A vaccine developed by Australia's University of the Sunshine Coast and the University of Saskatchewan's Vaccine and Infectious Disease Organization is helping protect Australia’s koala population from chlamydia.
Chlamydia is a bacterial infection that affects several species including koalas.Dr. Volker Gerdts, the Director and CEO of the Vaccine and Infectious Disease Organization at the University of Saskatchewan, says this disease causes huge problems in the koala population.
Quote-Dr. Volker Gerdts-Vaccine and Infectious Disease Organization:
In koalas it's transmitted through direct contact, both sexually as well as contact between the mother and the offspring.The main complications that we're seeing in koalas are infertility, blindness and then to some extent more systemic manifestations like kidney failure for example and sometimes also some intestinal problems.
The koala population in Australia is declining and it's already declining because of a number of other factors, loss of habitat for example, road accidents and now also infertility which really brings koalas to the brink of extinction.So, this is what we call a subunit protein vaccine.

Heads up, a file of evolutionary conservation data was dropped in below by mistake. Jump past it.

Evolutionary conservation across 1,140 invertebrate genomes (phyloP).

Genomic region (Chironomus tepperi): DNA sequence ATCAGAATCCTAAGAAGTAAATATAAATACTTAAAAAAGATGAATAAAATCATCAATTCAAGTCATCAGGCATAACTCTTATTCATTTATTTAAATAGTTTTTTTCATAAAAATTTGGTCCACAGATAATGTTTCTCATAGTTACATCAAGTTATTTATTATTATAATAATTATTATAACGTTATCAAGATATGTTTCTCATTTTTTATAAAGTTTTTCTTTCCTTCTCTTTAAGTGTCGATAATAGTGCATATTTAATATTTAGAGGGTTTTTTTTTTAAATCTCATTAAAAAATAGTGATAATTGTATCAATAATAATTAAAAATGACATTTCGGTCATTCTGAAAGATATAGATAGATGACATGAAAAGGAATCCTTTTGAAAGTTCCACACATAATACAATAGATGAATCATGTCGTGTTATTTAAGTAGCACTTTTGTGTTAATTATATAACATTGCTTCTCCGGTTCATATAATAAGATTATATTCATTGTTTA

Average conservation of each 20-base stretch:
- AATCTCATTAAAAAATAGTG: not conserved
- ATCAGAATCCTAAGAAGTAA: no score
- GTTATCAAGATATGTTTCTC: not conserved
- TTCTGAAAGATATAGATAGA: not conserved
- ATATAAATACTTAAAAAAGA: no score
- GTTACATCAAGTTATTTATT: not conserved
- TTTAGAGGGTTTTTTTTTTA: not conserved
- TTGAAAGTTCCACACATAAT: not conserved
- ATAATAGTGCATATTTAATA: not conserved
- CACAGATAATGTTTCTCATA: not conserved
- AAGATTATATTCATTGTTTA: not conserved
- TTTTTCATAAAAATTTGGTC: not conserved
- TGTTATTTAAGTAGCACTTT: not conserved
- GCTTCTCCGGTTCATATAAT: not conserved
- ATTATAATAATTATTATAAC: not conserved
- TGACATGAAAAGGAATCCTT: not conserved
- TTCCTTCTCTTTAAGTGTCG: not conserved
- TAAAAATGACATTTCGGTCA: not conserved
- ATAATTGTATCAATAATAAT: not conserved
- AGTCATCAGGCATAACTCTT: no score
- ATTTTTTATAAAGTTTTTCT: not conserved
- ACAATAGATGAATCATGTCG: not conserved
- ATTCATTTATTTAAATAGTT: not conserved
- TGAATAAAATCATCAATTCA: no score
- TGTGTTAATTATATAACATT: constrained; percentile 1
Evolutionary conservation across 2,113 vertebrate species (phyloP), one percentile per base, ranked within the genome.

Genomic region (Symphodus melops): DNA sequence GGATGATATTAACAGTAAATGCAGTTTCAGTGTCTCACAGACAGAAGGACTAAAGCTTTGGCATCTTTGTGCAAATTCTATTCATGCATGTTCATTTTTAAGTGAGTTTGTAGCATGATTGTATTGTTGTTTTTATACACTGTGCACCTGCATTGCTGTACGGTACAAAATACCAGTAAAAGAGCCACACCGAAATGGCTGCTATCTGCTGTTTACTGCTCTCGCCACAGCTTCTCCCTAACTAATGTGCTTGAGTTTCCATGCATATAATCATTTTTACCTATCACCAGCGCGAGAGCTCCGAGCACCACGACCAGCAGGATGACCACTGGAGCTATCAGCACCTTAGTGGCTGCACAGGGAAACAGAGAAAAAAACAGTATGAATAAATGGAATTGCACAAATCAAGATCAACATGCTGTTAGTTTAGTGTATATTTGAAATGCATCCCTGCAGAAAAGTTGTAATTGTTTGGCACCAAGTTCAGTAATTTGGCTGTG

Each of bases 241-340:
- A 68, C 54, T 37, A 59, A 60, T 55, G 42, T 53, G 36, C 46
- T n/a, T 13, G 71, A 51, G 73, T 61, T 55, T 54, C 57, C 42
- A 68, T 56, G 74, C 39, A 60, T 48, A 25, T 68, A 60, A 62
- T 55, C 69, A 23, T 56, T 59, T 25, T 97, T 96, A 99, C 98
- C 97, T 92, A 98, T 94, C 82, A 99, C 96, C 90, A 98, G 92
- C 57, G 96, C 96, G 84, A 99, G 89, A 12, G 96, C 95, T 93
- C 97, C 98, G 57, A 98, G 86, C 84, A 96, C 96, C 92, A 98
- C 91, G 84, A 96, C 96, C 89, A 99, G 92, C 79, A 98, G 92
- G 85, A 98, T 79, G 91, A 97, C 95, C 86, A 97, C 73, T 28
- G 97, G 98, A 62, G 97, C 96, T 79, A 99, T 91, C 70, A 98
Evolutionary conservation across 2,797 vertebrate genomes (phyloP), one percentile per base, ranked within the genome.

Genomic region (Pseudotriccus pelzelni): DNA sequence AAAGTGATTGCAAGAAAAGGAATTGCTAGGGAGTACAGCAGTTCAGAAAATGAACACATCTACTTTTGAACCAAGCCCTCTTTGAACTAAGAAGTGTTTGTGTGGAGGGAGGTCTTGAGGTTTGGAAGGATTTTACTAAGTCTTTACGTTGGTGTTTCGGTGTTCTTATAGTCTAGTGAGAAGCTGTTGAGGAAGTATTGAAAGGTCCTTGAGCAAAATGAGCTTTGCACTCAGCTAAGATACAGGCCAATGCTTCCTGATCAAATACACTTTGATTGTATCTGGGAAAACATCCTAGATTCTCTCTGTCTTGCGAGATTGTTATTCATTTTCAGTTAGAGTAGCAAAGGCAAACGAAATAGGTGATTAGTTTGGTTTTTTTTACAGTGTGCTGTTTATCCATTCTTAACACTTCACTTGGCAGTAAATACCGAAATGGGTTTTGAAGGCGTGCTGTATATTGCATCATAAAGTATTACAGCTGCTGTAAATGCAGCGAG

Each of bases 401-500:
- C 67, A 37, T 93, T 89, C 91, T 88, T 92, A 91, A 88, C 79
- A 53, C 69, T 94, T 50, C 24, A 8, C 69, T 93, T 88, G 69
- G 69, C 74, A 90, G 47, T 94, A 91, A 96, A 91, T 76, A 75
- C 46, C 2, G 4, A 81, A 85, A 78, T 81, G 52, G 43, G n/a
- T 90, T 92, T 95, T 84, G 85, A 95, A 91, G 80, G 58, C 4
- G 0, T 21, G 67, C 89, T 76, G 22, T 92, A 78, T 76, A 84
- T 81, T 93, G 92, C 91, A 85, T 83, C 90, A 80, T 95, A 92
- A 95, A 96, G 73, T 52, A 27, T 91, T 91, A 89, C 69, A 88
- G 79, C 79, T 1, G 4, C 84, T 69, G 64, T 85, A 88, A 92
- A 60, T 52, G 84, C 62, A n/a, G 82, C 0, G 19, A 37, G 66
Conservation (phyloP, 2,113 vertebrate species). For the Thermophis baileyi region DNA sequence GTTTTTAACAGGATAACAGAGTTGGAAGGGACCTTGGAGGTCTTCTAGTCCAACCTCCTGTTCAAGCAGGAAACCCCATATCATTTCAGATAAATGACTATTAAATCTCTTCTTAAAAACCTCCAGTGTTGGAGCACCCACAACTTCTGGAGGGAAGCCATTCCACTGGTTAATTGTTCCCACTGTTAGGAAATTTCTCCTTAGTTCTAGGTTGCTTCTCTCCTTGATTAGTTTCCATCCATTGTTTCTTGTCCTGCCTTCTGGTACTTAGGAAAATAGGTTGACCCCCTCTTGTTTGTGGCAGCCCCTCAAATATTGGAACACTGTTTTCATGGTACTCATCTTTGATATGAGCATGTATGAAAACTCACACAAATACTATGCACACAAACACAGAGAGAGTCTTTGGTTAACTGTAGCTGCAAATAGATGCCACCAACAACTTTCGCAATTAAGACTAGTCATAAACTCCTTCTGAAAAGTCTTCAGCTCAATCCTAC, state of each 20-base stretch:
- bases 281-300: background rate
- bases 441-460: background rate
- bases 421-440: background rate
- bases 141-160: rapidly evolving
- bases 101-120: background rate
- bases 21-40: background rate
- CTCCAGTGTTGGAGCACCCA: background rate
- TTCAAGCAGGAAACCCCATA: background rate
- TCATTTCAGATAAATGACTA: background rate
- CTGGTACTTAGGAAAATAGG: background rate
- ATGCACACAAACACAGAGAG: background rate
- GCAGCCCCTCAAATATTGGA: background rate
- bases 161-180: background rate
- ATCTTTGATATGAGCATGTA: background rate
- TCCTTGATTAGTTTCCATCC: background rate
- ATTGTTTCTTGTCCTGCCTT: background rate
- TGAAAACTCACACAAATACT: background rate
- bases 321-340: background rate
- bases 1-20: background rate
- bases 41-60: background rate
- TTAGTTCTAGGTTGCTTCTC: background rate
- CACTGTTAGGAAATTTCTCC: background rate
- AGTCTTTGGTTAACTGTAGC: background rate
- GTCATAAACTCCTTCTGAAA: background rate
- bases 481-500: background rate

The antigen, the part of the pathogen that is being recognized by the immune system, in this case is a bacterial protein which was designed and manufactured by our Australian colleagues and it's formulated with an adjuvant, a molecule that enhances the immune response and this adjuvant was developed here at VIDO as part of a larger research program that we had a few years ago on adjuvants.
This is really the combination of formulating the adjuvant with the protein together that now stimulates the immune system to make an effective immune response against this important disease.
Dr. Gerdts says a number of smaller scale trials have been performed already and the vaccine looks very promising so the goal now is to go into larger trials, ideally trying to vaccinate the whole population of koalas as quickly as possible.Source : Farmscape.ca